Find out if you need planning permission

You may need planning permission to make improvements or changes to a property.

It is important to find out whether you need planning permission before you make any changes. If you go ahead without permission, you may end up having to put things back to how they were.

Some minor alterations and extensions, particularly to houses, can be carried out without planning permission. This is called permitted development.

There are no permitted development rights for flats.

This step by step list will help you find out if the work you have in mind can be carried out without planning permission:  

Visit the Planning Portal

Check the guidance on the Planning Portal

If this shows that your project comes under permitted development you still need to complete steps 2 and 3 below.

If you do need planning permission, make sure you read Apply for planning permission.

Check for planning conditions and constraints on your property

Even if your proposal is covered by permitted development you must also check if the permitted development rights have been removed or restricted by us. This can be by either conditions or constraints. If this is the case, you may still have to apply for planning permission. 

Planning conditions on your property

What you can build under permitted development may be affected:

  • by any existing planning conditions relating to your property
  • if the permitted development rights have been removed or restricted

Use our planning history search to check the planning history for your property.

Check planning history

Planning constraints on your property

Your permitted development rights may be affected if your property is:

  • in a conservation area
  • a listed building
  • in an area where there is an Article 4 Direction

Check for planning constraints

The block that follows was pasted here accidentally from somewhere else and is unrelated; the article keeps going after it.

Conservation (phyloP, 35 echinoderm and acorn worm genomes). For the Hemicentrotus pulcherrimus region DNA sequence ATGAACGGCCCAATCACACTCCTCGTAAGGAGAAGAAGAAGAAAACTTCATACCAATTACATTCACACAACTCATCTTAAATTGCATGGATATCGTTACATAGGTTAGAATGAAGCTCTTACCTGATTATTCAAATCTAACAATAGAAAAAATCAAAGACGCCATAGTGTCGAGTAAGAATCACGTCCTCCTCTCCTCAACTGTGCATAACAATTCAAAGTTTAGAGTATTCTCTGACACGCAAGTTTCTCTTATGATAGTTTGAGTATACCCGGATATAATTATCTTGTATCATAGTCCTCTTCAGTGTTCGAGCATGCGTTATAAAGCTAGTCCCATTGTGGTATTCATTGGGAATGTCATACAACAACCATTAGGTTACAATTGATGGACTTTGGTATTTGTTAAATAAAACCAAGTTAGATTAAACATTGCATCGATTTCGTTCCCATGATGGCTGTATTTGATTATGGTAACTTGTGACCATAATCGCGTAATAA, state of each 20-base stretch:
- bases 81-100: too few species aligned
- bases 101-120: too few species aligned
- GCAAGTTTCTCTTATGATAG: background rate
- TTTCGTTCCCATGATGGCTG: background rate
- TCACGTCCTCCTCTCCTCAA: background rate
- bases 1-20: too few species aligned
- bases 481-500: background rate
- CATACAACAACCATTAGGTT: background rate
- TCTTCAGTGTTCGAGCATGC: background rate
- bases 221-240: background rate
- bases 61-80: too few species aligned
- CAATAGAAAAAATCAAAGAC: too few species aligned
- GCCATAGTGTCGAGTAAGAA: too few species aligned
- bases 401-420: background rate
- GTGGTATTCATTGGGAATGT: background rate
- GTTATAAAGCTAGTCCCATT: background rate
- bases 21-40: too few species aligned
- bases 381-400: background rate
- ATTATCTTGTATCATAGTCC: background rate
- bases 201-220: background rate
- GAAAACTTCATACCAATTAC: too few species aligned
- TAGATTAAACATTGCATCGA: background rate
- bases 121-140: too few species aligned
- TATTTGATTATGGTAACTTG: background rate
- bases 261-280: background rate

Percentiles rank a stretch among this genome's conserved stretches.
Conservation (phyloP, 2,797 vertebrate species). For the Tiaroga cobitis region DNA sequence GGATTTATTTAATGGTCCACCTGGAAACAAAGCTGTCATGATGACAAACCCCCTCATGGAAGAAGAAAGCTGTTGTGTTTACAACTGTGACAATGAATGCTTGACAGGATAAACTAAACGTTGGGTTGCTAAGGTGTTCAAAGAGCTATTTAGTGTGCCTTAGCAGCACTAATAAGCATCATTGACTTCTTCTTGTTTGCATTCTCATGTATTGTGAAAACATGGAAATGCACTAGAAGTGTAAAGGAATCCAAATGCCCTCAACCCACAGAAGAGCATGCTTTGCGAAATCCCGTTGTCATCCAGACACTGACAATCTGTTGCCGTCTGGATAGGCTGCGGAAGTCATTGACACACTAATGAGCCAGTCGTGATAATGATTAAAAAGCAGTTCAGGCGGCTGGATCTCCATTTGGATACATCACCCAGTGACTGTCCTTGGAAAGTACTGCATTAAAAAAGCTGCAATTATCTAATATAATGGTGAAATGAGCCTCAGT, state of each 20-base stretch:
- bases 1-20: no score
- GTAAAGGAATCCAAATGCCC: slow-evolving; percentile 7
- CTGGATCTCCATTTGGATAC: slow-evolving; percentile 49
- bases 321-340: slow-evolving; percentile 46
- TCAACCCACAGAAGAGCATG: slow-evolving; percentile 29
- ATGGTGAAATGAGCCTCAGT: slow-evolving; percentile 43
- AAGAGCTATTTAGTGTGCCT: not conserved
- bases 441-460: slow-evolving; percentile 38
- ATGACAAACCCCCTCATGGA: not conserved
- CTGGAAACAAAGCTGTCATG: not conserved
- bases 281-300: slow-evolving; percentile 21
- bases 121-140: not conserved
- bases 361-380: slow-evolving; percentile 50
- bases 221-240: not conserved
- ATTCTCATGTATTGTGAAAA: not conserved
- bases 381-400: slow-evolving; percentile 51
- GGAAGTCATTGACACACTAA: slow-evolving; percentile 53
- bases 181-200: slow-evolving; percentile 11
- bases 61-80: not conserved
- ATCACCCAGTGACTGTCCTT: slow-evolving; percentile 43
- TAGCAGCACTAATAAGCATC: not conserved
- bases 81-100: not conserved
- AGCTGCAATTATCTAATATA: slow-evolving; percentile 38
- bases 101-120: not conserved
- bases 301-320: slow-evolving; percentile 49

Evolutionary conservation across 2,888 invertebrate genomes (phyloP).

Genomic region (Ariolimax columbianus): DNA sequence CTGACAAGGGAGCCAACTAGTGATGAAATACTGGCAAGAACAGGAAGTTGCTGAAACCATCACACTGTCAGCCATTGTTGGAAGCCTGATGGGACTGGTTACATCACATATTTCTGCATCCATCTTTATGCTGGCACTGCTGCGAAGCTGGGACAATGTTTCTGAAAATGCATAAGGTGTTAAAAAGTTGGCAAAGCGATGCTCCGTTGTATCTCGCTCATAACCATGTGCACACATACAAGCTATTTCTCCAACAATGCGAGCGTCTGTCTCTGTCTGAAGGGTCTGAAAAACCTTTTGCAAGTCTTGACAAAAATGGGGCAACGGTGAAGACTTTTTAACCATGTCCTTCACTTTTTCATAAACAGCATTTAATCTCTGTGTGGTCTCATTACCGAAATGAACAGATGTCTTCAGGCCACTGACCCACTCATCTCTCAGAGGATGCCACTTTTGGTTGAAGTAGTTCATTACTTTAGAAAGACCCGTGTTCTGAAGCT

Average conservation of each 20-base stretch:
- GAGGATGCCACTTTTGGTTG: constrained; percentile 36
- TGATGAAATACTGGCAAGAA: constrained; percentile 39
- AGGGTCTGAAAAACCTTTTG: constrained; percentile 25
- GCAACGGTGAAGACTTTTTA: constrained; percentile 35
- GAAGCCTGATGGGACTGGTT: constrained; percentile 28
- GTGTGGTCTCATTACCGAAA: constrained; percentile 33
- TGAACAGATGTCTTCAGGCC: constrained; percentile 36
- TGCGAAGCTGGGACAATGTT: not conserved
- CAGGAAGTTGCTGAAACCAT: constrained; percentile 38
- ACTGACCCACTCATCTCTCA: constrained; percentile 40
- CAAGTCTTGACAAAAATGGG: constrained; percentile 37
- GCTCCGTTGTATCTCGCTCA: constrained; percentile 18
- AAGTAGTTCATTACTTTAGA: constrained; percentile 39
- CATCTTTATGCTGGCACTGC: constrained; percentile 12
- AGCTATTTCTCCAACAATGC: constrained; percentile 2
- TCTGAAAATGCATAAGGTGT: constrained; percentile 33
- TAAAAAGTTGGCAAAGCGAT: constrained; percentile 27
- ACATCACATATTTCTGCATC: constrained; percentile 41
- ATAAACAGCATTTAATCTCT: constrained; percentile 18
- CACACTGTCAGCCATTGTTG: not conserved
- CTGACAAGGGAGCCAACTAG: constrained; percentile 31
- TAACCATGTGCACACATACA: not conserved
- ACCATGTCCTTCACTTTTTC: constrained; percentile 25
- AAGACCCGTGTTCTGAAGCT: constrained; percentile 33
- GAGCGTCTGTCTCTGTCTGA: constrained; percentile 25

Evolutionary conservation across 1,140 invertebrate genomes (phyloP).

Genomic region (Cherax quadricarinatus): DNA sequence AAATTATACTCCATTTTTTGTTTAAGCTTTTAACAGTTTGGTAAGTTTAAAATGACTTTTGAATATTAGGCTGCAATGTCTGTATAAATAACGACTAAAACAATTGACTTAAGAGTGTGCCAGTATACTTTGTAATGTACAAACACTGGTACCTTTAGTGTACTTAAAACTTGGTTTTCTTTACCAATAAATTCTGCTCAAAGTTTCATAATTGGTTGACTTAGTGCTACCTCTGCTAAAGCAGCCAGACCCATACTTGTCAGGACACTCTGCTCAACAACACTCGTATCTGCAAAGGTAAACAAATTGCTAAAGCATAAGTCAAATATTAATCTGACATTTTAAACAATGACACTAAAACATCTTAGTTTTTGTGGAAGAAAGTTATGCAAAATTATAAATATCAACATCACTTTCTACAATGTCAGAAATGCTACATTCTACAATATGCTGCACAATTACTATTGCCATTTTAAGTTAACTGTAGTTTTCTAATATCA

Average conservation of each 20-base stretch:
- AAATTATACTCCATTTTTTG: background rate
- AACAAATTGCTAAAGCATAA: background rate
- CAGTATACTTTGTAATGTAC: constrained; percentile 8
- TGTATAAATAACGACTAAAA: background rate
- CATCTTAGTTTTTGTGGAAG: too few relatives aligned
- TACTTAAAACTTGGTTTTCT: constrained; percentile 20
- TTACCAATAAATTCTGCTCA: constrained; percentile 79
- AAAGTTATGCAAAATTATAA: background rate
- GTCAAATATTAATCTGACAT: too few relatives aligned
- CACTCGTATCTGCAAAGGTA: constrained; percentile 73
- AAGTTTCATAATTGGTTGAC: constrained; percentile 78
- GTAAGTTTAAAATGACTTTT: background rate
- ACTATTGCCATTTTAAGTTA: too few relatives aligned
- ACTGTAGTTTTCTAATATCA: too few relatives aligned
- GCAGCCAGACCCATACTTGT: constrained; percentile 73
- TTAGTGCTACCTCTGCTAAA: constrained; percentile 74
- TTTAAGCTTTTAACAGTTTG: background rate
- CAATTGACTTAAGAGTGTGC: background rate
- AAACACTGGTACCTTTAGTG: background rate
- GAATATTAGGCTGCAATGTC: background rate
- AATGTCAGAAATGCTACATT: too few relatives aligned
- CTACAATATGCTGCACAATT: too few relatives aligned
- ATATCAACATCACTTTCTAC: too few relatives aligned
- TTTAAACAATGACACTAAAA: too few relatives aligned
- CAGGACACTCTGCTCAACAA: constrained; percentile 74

You will need to make additional checks if you have to apply for planning permission.

Next steps

If you believe your proposal is:

Permitted development without any conditions or constraints

If your proposal is covered by permitted development and there are no planning conditions, Article 4 Directions, and the property is not a listed building or in a conservation area you do not need to apply for planning permission. 

If you would like proof that this is the case you can apply for a Lawful Development Certificate

Before you start your project you should check if you need to submit an application for building regulations - you may still need to do this even though you do not require planning permission.

Permitted development but with constraints

If your proposal is covered by permitted development but it:

  • affects a listed building you’ll need to apply for listed building consent
  • involves demolition in a conservation area you’ll need to apply for conservation area consent
  • is covered by an Article 4 Direction you need to check if this is relevant to your proposal.  If it is you’ll need to make a planning application.  If you are unsure if it is relevant contact

For all of the above you’ll also need to check if an application for building regulations is required.

Not permitted development or there are planning conditions restricting what you can do

You can either:

You’ll also need to check if an application for building regulations is required.

In addition, if it affects a listed building or involves demolition in a conservation area, as part of your planning permission you’ll need to apply for: 

  • listed building consent
  • conservation area consent

If you are still unsure

Ask us to advise whether planning permission is required by applying for a Lawful Development Certificate.  There is a fee for this service.

Prior approval

For some work which is permitted development, including larger householder extensions and some change of use, you’ll still need to notify us through the prior approvals process.